How can the number of parallel/redundant open streams/temp_files be controlled/limited?

Maxim Dounin mdounin at
Tue Jul 1 11:01:59 UTC 2014


On Mon, Jun 30, 2014 at 11:10:52PM -0400, Paul Schlie wrote:

> Regarding:
> > In http, responses are not guaranteed to be the same.  Each 
> > response can be unique, and you can't assume responses have to be 
> > identical even if their URLs match.
> Yes, but potentially unique does not imply that upon the first valid ok or valid
> partial response that it will likely be productive to continue to open further such
> channels unless no longer responsive, as doing so will most likely be counter
> productive, only wasting limited resources by establishing redundant channels;
> being seemingly why proxy_cache_lock was introduced, as you initially suggested.

Again: responses are not guaranteed to be the same, and unless 
you are using cache (and hence proxy_cache_key and various header 
checks to ensure responses are at least interchangeable), the only 
thing you can do is to proxy requests one by one.

If you are using cache, then there is proxy_cache_key to identify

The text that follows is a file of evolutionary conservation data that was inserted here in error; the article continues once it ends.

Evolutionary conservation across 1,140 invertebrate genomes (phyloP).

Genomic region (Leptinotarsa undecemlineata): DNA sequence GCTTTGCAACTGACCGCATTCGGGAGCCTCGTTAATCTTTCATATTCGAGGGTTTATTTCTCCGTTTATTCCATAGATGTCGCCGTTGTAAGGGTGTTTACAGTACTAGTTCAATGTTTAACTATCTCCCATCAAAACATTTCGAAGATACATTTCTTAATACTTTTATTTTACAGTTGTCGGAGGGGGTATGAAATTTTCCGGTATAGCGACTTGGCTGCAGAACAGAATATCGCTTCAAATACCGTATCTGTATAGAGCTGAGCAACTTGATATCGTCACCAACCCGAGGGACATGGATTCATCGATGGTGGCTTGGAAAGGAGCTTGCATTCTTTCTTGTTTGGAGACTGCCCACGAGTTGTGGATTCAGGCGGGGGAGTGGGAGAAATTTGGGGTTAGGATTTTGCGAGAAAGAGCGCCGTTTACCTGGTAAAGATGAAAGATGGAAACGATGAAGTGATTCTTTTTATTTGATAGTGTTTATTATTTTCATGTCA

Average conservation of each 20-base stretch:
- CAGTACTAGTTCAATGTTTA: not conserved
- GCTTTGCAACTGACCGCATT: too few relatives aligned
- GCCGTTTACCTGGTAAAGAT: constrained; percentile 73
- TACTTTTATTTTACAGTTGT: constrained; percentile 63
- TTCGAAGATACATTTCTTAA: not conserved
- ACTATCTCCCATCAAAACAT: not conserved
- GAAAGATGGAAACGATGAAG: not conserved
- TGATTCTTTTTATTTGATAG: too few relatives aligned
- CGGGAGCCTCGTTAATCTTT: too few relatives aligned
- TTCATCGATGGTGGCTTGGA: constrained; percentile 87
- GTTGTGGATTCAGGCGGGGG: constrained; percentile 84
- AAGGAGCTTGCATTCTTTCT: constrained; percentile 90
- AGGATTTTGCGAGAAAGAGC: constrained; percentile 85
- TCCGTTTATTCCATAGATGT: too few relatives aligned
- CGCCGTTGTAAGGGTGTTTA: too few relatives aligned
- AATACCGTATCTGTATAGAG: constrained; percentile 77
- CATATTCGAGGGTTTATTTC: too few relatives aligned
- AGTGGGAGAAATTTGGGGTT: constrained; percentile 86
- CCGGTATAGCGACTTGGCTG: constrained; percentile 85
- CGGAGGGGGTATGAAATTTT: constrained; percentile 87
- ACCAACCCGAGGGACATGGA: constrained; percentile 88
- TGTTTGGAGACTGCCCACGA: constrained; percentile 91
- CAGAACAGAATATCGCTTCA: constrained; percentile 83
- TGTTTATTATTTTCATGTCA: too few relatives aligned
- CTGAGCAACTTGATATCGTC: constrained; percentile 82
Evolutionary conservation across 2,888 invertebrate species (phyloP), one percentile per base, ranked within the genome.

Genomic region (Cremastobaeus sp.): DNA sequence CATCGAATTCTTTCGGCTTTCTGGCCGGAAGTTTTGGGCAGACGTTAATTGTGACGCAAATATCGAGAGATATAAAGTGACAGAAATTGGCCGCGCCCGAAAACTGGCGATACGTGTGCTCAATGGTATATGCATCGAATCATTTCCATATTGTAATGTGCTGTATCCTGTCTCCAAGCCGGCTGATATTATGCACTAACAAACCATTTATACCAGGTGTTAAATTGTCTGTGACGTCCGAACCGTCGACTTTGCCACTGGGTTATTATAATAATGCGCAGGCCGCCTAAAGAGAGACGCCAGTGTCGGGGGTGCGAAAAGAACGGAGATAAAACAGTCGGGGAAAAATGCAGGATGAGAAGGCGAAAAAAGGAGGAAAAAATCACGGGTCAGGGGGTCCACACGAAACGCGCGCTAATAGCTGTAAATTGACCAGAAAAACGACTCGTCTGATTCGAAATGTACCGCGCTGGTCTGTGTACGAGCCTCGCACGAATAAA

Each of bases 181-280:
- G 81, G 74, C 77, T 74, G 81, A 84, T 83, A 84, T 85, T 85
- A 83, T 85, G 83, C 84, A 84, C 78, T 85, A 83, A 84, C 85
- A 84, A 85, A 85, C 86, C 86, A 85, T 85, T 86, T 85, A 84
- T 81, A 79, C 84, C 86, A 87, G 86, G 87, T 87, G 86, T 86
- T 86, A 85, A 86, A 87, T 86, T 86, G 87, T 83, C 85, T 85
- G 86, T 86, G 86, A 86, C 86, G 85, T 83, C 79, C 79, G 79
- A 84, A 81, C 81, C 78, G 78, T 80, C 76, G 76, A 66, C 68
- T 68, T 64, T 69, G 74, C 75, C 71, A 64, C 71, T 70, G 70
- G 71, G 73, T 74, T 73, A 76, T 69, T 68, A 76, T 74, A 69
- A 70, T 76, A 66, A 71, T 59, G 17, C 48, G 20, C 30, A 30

a resource requested, and proxy_cache_lock to prevent multiple 
parallel requests to populate the same cache node (and 
"proxy_cache_use_stale updating" to prevent multiple requests when 
updating a cache node).

In theory, cache code can be improved (compared to what we 
currently have) to introduce sending of a response being loaded 
into a cache to multiple clients.  I.e., stop waiting for a cache 
lock once we've got the response headers, and stream the response 
body being load to all clients waited for it.  This should/can 
help when loading large files into a cache, when waiting with 
proxy_cache_lock for a complete response isn't cheap.  In 
practice, introducing such a code isn't cheap either, and it's not 
about using other names for temporary files.

Maxim Dounin

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